Filed under: Family
My family moved to Illinois in the mid 70s. Illinois is tornado country, as is much of the Midwest. I remember practicing tornado drills in my elementary school. The intercom would buzz, we’d hear the announcement from the principal, and class would be suspended for a few minutes. We’d file out in single lines, follow the teachers to an inner corridor without windows, face our lockers, and drop to the floor. We were instructed to “curl up like turtles,” crouch on the floor with our heads touching our knees, hands protecting our heads from imaginary flying debris. We’d stay in this position for 10 or so minutes, occasionally stealing glances upward at our teachers, who solemnly paced the hallways and reminded us to stay silent.
We did have a few severe storms that I can remember, but they always were predicted days in advance and never seemed as bad as the dire forecasts. (But boy, once you see the “pea soup” sky, you never forget it!) In any case, I think my grade-school friends and I felt pretty confident that as long as we were indoors, in a basement, and away from windows when a bad storm hit, we’d be OK. Maybe the roof would be ripped up or something, but we’d be fine, our families would be fine.
The new reality is that children these days practice lockdowns. Last year, a West Coast mommyblogger that I follow talked about her 6-year-old’s drill, during which the teacher turned off lights and locked the door, covered the door window with black paper, and had the children hide silently by their cubbies while the principal walked through the hallways, rattling the doorknobs. I was naively shocked to read about it – and sorry as hell that as a society, we have stooped to the point where these drills must be practiced.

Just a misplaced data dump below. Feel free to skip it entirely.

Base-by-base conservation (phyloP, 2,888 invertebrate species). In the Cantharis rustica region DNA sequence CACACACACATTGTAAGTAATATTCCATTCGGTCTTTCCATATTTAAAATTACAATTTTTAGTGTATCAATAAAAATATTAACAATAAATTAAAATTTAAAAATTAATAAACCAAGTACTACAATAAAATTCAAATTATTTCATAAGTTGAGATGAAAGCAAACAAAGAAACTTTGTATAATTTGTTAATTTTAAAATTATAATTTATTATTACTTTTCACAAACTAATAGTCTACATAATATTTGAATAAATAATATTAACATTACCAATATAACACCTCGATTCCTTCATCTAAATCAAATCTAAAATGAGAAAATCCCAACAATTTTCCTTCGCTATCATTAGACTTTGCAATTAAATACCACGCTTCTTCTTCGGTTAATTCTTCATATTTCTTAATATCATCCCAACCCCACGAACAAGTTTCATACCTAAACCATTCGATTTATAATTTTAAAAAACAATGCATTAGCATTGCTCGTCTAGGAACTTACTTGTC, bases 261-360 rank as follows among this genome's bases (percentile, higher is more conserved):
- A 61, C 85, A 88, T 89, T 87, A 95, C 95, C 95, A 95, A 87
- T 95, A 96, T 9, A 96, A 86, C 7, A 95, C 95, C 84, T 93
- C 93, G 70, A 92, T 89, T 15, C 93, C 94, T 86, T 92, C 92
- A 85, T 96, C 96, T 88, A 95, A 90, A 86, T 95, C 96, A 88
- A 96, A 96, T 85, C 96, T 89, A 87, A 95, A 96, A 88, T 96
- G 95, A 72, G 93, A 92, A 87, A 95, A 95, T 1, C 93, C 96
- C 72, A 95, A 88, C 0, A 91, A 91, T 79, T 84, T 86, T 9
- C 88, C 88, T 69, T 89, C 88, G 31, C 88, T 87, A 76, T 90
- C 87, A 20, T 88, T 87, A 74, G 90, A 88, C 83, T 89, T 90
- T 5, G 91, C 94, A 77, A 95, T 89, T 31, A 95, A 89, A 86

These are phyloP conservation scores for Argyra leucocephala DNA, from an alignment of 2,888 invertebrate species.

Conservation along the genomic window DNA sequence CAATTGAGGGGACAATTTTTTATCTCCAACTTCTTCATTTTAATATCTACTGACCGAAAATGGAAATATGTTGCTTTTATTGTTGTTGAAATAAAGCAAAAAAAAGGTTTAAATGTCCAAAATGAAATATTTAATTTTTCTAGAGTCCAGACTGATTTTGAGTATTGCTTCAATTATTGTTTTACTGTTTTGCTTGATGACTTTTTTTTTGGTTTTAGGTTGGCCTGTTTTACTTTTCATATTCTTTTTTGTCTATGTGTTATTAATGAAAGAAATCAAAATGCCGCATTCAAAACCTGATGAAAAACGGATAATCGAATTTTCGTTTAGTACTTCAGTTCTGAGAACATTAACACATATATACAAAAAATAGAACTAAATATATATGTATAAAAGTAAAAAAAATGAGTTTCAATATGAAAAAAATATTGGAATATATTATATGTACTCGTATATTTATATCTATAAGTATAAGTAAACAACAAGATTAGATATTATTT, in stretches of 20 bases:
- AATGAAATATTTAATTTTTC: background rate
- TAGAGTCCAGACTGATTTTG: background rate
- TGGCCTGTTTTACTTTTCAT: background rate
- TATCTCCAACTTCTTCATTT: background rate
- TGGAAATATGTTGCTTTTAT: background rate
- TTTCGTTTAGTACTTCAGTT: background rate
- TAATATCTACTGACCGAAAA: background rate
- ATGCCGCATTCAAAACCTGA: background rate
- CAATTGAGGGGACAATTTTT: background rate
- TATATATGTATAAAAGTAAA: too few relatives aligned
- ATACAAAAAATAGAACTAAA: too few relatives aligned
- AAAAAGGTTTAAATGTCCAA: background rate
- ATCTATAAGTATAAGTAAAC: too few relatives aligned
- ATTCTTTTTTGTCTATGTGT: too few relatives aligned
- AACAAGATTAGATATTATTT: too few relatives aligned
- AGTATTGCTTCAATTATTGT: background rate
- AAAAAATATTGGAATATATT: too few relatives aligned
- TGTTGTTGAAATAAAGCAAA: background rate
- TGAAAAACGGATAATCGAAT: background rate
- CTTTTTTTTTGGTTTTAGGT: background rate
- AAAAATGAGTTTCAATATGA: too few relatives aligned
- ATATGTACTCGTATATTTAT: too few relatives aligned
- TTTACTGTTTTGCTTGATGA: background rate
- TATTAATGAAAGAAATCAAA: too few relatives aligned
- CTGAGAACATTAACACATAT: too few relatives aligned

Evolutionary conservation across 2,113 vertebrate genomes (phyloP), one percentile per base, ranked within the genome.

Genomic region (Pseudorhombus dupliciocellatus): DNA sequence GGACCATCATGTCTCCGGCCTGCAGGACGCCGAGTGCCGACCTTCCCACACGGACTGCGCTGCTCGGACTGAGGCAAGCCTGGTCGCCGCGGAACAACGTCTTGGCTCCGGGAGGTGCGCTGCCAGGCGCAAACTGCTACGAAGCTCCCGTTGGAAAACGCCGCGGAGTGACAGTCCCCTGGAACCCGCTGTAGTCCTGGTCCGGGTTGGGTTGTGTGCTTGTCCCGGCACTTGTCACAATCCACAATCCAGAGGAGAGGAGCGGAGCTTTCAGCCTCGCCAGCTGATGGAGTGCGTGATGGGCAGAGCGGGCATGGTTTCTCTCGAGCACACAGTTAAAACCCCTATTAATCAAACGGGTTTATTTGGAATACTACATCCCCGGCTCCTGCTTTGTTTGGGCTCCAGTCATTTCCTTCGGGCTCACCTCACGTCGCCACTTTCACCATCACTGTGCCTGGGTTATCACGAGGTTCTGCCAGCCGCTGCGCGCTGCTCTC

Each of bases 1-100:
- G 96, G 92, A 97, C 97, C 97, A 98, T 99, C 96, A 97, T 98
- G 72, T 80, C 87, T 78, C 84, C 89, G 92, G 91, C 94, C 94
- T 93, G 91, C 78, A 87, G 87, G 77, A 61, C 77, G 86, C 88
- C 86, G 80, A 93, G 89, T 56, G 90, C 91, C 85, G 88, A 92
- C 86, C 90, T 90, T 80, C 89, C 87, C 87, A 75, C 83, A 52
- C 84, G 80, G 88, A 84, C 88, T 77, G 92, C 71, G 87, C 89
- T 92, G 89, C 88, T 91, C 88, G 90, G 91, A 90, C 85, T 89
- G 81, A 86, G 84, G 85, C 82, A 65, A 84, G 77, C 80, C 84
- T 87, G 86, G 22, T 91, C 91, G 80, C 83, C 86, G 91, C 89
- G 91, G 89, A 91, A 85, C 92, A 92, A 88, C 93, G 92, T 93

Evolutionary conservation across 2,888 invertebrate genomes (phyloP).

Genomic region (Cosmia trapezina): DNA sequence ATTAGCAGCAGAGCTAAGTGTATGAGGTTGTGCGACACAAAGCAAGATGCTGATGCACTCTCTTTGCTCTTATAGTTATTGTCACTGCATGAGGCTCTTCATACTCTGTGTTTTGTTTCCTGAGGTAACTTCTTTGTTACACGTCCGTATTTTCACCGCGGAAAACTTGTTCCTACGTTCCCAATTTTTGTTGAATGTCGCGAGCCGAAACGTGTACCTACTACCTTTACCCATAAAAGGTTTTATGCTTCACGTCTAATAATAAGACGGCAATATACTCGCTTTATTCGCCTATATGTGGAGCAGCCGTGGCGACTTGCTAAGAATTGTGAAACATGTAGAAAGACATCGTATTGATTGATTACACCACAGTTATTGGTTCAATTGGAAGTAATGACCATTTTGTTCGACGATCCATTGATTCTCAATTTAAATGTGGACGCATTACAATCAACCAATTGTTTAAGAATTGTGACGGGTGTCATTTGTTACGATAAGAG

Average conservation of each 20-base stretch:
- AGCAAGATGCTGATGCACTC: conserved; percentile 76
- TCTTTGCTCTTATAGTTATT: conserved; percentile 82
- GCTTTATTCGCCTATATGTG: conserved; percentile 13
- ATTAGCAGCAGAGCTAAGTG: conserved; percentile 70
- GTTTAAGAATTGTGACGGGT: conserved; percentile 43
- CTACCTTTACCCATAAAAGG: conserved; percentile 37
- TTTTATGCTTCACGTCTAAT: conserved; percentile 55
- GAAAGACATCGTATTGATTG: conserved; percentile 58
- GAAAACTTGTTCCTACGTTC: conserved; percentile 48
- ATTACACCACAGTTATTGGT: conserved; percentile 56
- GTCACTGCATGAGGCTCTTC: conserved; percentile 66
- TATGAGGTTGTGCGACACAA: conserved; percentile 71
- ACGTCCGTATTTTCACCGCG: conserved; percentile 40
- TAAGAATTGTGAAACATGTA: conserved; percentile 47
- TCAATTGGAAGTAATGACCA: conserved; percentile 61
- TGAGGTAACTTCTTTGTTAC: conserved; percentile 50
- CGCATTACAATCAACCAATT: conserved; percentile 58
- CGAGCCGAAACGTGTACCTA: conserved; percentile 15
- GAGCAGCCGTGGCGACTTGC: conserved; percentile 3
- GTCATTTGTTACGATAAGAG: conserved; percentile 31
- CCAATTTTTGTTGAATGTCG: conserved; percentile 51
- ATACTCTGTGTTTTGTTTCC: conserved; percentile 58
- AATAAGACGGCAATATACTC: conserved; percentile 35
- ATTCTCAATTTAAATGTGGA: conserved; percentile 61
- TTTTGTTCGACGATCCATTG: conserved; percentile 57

What kind of life are we living, that young children nationwide routinely are being prepared to face a surprise attack by a lunatic with an assault rifle and hundreds of bullets? Is teaching my children how to play dead going to be part of my Mommy-skillz arsenal? And how am I supposed to tell them that there may be no warning for these attacks and no reassurance that if you do what you practiced during the drill, you’ll be OK?
I’ve cried with the news. I’ve hugged my children. I’ve written to my local government representatives (you can, too). I don’t know what else to do in the meantime, so it’s just back to working, making dinner, doing laundry, wiping runny noses. And being sadly grateful for the mundaneness of it all.
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